Sarah Jessica Parker Only Buys Secondhand Clothes for Her Son

by , 11/21/16   filed under: Eco-Celebrities

Sarah Jessica Parker, eco-celebs, eco-friendly celebrities, sustainable celebrities, green celebrities, eco-fashion, sustainable fashion, green fashion, ethical fashion, sustainable style, Net-a-Porter, secondhand fashion, secondhand clothes, secondhand clothing

Don’t confuse the actor for the role; Sarah Jessica Parker doesn’t quite buy into consumer culture the way Carrie Bradshaw did on HBO’s Sex and the City. In fact, a recent viewing of The True Cost, a documentary about the fashion’s social and environmental impacts, served as a bit of an awakening for the multi-hyphenate performer, producer, and entrepreneur, particularly when it comes to shopping for her 14-year-old son. (She and her husband, fellow thespian Matthew Broderick, also have 7-year-old twin girls.) “I will only buy secondhand clothes for my son, James Wilkie; The True Cost really changed me,” Parker told The Edit, an digital magazine by luxury retailer Net-a-Porter. “The one area I’ve had a hard time with is pants, but I buy used T-shirts and sweaters for him. Track pants are hard—boys rip them; I don’t know how to get around that.”

Sarah Jessica Parker, eco-celebs, eco-friendly celebrities, sustainable celebrities, green celebrities, eco-fashion, sustainable fashion, green fashion, ethical fashion, sustainable style, Net-a-Porter, secondhand fashion, secondhand clothes, secondhand clothing

CARRIE ON

The film may have also influenced the production of SJP by Sarah Jessica Parker, a line of shoes that she admits is less than accessibly priced.


“I would love to be able to offer a woman a $69 pair of shoes but … the heels are going to break, and they’re going to be made under conditions that I would feel really lousy about,” Parker said.


“I would love to be able to offer a woman a $69 pair of shoes but those are never going to last her. The heels are going to break, and they’re going to be made under conditions that I would feel really lousy about,” Parker said. “How could I ask anybody for their hard- earned dollars, even $69, if they would have to replace the shoes in two months anyway?”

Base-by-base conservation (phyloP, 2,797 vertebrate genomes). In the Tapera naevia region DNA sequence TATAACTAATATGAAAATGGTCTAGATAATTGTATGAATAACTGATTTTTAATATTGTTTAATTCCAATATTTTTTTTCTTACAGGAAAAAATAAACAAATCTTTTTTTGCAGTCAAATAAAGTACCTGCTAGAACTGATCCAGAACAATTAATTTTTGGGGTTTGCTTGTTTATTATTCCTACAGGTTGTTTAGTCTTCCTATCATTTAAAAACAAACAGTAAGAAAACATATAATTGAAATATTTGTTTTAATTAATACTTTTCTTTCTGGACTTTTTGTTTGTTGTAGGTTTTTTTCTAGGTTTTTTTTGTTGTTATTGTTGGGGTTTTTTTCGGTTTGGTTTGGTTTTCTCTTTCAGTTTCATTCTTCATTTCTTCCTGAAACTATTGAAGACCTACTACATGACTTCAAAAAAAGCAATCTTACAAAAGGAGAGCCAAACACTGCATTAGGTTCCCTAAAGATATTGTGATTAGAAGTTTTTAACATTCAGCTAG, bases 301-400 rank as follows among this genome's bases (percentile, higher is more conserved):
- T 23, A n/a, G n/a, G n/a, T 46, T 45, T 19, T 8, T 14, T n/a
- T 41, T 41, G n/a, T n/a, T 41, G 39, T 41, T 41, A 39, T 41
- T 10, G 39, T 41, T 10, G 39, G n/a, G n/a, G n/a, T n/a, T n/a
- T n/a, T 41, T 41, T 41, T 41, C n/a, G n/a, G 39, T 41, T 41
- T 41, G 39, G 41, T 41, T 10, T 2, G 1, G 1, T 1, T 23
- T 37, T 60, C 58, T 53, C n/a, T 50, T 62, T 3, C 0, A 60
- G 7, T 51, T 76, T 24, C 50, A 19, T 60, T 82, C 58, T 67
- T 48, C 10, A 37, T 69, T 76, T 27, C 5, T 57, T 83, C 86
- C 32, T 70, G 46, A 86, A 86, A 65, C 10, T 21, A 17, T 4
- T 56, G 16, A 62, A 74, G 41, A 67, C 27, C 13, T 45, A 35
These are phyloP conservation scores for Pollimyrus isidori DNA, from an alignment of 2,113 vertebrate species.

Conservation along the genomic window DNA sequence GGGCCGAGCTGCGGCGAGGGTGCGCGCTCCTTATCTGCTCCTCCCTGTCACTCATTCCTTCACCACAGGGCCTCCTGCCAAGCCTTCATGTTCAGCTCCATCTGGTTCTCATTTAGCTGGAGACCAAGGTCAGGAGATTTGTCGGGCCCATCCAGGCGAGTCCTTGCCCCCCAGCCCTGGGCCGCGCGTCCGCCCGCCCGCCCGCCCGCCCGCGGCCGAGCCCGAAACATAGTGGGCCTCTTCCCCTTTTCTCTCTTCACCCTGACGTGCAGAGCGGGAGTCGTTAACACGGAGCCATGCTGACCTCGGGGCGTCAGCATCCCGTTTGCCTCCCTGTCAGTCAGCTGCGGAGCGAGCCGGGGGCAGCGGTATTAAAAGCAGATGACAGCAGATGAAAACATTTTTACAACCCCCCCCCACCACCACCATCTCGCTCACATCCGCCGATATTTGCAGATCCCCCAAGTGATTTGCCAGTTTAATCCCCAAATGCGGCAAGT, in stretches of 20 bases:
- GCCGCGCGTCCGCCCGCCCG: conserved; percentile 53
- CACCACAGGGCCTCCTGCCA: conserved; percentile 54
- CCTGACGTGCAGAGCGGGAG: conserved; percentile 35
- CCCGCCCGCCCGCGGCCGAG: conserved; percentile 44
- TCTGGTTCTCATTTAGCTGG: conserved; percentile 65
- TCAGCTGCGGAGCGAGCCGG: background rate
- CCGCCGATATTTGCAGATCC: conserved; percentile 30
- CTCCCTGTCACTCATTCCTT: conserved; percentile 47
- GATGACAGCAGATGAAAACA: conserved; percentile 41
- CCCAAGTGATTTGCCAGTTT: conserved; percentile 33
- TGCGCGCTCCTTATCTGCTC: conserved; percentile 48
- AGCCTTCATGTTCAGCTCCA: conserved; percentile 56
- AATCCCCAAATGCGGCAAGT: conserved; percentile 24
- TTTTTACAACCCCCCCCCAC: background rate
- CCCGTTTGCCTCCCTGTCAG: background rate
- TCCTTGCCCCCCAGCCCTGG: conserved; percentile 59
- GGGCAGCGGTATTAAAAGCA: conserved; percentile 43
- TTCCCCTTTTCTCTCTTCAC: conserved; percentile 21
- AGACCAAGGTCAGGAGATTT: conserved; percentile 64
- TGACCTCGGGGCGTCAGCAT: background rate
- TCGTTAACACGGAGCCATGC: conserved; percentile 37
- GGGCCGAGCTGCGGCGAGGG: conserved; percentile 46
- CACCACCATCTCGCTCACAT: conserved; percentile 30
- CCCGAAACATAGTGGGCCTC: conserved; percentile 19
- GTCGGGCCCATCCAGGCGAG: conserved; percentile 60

That’s when George Malkemus III, CEO of Manolo Blahnik, and a key collaborator on the line, stepped in.

“So George said we are going to make our shoes in Italy, the way shoes should be made,” Parker added. “We are going to go to Tuscany, to fourth- and fifth- generation shoemakers, and we’re going to find a way to make a shoe for $395. Now, that isn’t accessible for a lot of people, that’s out of touch, but I couldn’t give them a $69 shoe that would break.”

RELATED | Sarah Jessica Parker Teases U.S.A.-Made Little Black Dress Line

It was equally important for Parker that her new range of little black dresses for Bloomingdales, SJP LBD, be manufactured fairly and proudly in the United States.

The debut piece, a sleeveless jersey top with a tiered tulle skirt, gives a sartorial nod to her famous alter ego. “Quite sentimental, if you know what I mean.” she wrote on Instagram.

Still, Parker isn’t done separating Sarah from Carrie. In fact, she’s just getting started.

On the set her latest TV drama, Divorce, Parker worked with costume designer Arjun Bhasin to ensure that not a stitch of her character’s clothing was purchased brand new.

“I didn’t set foot in Bergdorf or Barneys or Saks,” Parker told Fashionista. “We did all the clothes from flea markets, vintage [shopping], eBay and Etsy.”

+ The Edit

+ Net-a-Porter

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